Federal Bureau of Investigation launches probe into Guptas over cash flows

Nick Sanchez
Октября 20, 2017

In a separate report, the FT reported that Britain's finance minister had asked United Kingdom financial enforcement agencies to investigate possible links between the Gupta family and HSBC and Standard Chartered banks.

The leaks comprised hundreds of thousands of documents and emails detailing the family's involvement in state capture, involving state-owned entities and high-ranking government officials and politicians, including President Jacob Zuma and his family.

Standard Chartered closed some bank accounts linked to the Gupta family in South Africa in 2014, a spokeswoman for the bank said on Thursday.

The FT reported that the Federal Bureau of Investigation has been probing the issue for some time, and will continue to investigate companies and individuals tied to the family, and allegations of corruption.

Explaining his reasons for asking for probes of HSBC and Standard Chartered, he says that the majority of the funds in question flowed through the UAE and Hong Kong, where the two banks have their biggest footprints.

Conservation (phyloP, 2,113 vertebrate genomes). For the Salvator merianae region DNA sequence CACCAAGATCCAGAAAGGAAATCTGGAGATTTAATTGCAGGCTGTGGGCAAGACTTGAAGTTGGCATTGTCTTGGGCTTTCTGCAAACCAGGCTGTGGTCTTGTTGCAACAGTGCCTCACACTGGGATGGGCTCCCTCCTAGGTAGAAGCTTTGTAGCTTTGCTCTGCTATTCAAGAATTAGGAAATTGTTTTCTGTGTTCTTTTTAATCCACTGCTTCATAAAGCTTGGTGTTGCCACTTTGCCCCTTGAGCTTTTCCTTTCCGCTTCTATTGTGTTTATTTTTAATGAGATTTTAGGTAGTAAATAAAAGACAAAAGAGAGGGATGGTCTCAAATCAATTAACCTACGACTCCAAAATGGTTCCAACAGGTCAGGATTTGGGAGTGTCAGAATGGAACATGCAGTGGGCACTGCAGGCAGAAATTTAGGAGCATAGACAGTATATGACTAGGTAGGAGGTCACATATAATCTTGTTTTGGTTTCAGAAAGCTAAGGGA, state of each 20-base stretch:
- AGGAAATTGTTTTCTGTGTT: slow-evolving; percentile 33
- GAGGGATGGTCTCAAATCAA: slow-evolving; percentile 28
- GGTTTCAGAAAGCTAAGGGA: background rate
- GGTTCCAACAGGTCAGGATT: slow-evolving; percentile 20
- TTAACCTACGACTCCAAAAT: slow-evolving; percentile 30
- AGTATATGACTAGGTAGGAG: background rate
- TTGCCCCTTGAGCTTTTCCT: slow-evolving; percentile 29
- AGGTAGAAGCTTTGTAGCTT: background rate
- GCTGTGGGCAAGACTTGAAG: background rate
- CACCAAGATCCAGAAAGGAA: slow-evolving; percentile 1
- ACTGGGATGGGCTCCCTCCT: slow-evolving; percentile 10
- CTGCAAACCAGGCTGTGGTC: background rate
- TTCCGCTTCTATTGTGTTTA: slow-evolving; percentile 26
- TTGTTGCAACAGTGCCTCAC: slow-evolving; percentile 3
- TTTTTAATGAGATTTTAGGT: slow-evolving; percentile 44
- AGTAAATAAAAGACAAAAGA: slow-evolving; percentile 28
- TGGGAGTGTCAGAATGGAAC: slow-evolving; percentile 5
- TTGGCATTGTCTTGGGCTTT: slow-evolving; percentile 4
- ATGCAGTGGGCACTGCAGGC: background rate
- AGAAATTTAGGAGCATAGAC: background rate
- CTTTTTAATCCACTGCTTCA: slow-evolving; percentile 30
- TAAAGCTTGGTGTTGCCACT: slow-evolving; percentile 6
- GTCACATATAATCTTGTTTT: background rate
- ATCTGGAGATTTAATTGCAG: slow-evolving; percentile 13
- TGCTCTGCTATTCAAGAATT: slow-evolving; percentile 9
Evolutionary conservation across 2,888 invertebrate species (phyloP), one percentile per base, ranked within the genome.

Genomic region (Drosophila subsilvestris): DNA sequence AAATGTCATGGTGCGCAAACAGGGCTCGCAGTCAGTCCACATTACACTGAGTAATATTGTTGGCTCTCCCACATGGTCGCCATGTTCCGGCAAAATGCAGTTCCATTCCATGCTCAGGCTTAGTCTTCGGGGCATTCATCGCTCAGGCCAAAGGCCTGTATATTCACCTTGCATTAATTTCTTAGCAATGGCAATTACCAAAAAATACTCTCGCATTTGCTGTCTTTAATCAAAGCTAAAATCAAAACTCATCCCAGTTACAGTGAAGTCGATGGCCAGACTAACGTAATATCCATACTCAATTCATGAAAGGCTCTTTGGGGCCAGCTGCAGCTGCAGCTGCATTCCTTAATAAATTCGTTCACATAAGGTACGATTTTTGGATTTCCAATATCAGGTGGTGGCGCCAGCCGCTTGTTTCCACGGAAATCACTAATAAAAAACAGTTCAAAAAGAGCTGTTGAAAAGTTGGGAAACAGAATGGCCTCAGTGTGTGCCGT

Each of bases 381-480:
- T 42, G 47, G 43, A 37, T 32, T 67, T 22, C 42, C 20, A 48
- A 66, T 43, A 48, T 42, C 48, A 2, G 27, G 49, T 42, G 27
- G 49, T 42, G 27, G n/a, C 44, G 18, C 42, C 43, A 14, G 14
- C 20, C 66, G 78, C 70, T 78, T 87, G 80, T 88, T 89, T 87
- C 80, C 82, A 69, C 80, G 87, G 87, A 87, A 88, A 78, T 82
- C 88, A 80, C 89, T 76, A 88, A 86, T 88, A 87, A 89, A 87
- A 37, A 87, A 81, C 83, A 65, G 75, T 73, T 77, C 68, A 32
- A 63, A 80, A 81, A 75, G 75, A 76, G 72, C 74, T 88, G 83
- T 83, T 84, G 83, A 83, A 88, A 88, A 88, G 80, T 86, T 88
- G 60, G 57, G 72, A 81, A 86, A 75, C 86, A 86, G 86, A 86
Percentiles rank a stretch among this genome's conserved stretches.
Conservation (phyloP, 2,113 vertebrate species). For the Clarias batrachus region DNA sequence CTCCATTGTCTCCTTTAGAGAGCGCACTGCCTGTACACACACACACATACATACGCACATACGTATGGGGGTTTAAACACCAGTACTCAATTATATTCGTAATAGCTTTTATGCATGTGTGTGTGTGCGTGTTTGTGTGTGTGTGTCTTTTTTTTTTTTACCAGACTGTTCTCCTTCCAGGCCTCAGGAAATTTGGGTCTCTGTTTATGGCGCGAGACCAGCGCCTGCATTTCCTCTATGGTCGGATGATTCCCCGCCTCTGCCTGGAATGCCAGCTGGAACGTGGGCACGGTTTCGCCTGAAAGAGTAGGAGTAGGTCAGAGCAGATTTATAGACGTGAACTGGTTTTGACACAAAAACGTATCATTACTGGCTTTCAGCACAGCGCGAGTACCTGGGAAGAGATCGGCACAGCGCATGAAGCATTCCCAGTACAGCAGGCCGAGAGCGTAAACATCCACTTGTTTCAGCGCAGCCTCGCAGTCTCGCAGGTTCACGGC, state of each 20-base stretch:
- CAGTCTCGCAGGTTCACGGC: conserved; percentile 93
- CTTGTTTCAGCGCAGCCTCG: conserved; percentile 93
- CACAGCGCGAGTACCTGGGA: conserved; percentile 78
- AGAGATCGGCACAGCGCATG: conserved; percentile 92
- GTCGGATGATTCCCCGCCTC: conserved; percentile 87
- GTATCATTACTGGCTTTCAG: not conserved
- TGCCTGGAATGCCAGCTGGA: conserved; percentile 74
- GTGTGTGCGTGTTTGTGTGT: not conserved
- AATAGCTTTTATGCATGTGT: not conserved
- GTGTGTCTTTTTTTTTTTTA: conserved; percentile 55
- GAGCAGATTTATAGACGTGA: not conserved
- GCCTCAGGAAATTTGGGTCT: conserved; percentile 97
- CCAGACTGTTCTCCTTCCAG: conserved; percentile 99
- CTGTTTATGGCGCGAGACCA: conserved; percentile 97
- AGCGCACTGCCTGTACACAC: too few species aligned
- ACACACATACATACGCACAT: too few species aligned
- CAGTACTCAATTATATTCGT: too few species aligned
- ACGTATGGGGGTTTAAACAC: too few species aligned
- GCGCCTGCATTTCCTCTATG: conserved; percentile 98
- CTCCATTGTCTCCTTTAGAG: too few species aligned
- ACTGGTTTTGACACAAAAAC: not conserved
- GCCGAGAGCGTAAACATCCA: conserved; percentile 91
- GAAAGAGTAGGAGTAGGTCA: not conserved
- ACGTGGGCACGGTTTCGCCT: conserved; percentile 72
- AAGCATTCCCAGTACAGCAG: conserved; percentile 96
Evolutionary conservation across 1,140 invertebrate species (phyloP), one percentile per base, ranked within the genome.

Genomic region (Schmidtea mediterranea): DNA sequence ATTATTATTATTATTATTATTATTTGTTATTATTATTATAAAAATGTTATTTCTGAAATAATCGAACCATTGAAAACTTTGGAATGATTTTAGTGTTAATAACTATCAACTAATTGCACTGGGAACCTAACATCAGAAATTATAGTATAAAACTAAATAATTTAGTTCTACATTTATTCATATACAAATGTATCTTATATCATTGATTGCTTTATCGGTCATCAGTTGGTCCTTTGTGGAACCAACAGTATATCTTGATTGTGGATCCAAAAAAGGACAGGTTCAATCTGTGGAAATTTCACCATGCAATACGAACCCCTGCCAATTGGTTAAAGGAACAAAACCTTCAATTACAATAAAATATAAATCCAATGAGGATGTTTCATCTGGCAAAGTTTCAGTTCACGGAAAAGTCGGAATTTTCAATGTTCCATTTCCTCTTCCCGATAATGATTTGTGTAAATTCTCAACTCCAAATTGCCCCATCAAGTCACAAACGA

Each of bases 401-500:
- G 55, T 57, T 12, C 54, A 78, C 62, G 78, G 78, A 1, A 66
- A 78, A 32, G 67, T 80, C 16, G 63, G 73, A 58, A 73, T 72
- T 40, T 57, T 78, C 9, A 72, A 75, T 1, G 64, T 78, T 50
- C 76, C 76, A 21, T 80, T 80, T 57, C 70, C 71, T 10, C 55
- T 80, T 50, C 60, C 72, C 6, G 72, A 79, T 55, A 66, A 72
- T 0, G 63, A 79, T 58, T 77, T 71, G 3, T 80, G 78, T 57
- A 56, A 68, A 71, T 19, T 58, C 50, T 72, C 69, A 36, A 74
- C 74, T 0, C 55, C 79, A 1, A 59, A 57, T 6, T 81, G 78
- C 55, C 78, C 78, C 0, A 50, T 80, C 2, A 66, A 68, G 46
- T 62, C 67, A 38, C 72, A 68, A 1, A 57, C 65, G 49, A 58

In South Africa, the scandal has already ruined British public relations company Bell Pottinger and damaged auditors KPMG, which removed its top executive team in the country. They both have denied the claims.

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South African banks like Standard Bank and Nedbank terminated all their business with Gupta-owned companies in April 2016.

The three Indian-born Gupta brothers are at the heart of South Africa's biggest post-apartheid outcries over their alleged use of a friendship with Mr Zuma to control state businesses.

It's being reported that the FBI is investigating cash flows between South African Gupta-owned companies, Dubai and a company owned by Ashish and Amol in the United States.

He said it has been estimated that around £400m could have been laundered through financial institutions in South Africa.

According to letters seen by the Guardian, Chancellor Philip Hammond has passed concerns raised by former Labour cabinet minister Peter Hain to the Serious Fraud Office (SFO), National Crime Agency (NCA) and the Financial Conduct Authority (FCA).

He pointed to court filings by South African finance minister Pravin Gordhan about 6.8bn ZAR (£380m) in transactions involving the Guptas that were reported to South African anti-money laundering regulators.

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